Add this to the list of “cool stuff made in South Milwaukee.”
I had the pleasure recently of visiting the folks at Cheata Bikes Milwaukee, who have based their growing motor bicycle business in our fair city, at 2300 10th Ave.
Not sure what a motor bicycle is? Check out their website …
Motor bicycles have been around for more than 100 years! The original motor bicycle has its roots in Milwaukee, Wisconsin. Harley-Davidson entered the marketplace offering an affordable means of transportation in the early 1900s.
Whizzer, another U.S. company, began producing motor bicycles in the early 1940’s for World War II defense workers. Eventually Whizzer produced the Model F to sell to the general public.
Following WWII, a European company, Ducati, produced a motor bicycle called the Cucciolo. In 1948 Ducati sold more than 200,000 motor bicycles. These bicycles all had single-cylinder engines capable of about 35 miles per hour.
As time progressed, these bicycles lost their pedals, grew bigger and became more powerful—evolving into the motorcycles we see today.
Cheata Bikes brings the motor bicycle back full circle! Our Cheata Bikes facility is located in South Milwaukee in a historic turn of the century 8,800 sq. ft. building not far from where it all began at Harley-Davidson.
The building houses their corporate office, product development center and manufacturing facility, in downtown South Milwaukee.
The building itself has a great story. Built in 1923, it was home to the Doerman Shoe Mfg. Co., employing 150 people and manufacturing the popular “Great Scott” children’s shoe line until closing in 1956. It later served as a temporary home of the South Milwaukee Library, then home to operations for Bucyrus and Pyramax Bank.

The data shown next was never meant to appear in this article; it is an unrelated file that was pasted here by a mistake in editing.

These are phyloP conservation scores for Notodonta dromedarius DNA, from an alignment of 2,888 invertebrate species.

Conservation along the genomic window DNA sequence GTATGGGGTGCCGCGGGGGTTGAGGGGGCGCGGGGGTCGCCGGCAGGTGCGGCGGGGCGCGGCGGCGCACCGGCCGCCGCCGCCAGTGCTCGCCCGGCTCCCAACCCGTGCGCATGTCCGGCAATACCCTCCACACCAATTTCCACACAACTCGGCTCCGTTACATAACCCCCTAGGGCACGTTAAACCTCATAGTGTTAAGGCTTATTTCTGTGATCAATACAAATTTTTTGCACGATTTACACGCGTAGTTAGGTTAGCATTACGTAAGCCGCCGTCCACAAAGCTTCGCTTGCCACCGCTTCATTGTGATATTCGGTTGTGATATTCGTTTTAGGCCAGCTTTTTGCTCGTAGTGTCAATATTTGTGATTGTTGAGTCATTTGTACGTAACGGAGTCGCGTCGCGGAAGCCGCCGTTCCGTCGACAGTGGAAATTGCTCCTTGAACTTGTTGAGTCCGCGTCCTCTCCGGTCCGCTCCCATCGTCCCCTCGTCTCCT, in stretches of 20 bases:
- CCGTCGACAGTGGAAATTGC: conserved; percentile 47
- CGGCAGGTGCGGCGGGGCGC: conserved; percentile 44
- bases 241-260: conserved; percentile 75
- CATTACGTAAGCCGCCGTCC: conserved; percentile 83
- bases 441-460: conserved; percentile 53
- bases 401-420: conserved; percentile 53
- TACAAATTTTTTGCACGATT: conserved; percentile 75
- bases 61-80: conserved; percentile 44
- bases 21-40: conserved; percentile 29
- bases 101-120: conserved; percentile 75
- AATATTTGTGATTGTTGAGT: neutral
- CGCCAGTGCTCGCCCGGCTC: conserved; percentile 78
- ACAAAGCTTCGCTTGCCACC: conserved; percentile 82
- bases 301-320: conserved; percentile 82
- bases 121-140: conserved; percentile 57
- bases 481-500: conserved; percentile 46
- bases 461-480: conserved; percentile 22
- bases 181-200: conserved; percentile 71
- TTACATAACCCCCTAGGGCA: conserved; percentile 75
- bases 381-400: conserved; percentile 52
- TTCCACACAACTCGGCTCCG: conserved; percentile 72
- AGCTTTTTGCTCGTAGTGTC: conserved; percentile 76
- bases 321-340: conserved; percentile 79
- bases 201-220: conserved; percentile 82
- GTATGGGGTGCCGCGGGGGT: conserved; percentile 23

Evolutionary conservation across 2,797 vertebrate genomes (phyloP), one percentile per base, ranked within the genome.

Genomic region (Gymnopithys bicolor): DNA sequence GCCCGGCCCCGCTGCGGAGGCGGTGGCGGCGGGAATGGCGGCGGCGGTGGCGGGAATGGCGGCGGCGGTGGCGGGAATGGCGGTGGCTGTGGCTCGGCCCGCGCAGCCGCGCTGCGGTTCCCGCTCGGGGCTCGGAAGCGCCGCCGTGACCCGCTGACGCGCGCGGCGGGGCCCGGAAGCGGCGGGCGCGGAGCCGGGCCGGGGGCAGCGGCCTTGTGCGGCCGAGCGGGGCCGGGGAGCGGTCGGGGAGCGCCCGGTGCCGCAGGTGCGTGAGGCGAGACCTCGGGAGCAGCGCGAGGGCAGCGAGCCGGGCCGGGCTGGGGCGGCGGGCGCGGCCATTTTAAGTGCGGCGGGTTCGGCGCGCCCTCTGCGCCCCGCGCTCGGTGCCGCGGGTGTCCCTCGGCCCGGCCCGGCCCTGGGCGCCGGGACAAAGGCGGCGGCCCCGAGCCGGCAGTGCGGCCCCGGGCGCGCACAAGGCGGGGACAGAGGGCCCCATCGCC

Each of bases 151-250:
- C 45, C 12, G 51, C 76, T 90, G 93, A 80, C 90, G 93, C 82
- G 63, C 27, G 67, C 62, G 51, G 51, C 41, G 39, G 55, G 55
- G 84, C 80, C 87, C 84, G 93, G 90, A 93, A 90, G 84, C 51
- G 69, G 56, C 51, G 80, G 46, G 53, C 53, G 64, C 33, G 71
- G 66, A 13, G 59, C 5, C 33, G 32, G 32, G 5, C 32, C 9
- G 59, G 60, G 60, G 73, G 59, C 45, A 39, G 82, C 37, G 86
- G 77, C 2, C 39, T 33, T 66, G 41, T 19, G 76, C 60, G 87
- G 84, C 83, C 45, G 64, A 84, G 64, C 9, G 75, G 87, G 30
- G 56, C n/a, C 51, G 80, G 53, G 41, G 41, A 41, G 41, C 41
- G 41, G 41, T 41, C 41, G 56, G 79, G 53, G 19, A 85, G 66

Now, it’s home to motor bicycles.
Owner Ravi Bhagat tells me sales have been steadily increasing and are robust in 2017, with a marketing model that combines word of mouth with regular “sightings” at trendy locations like the Pfister, Iron Horse, Intercontinental Hotel Milwaukee and Hilton Garden Inn Milwaukee, and other restaurants and hotels locally, and even a design studio in California.
The idea: The more people see the bikes — which start at $1,795 — in action, the more they want ride one.
Here is what the Milwaukee Journal Sentinel had to say last summer …
“Everybody wants to sort of stand out,” Bhagat said, “and these things really stand out.”
Bhagat, 53, is casting a line into a small but potentially rewarding pool, applying professional machining and finish … to the sort of hybrid vehicles garage tinkerers have been building for decades.
After a couple of years marked by fits and starts, Cheata has set up production in South Milwaukee. There, in a former Bucyrus-Erie building Bhagat owns, a small crew puts together bicycles that feature both working pedals and a 49-cubic-centimeter, four-stroke gasoline engine. The motors and frames come from China, but the bikes are assembled with extensive local input.
The wheels are built and trued in South Milwaukee. An Oak Creek company machines the sprockets for greater precision. A West Allis firm does sheet-metal work. Performance Coatings in Oconomowoc finishes off the aluminum frames with multilayer paint jobs.
The result? Yet another really cool product with strong local ties — made in South Milwaukee.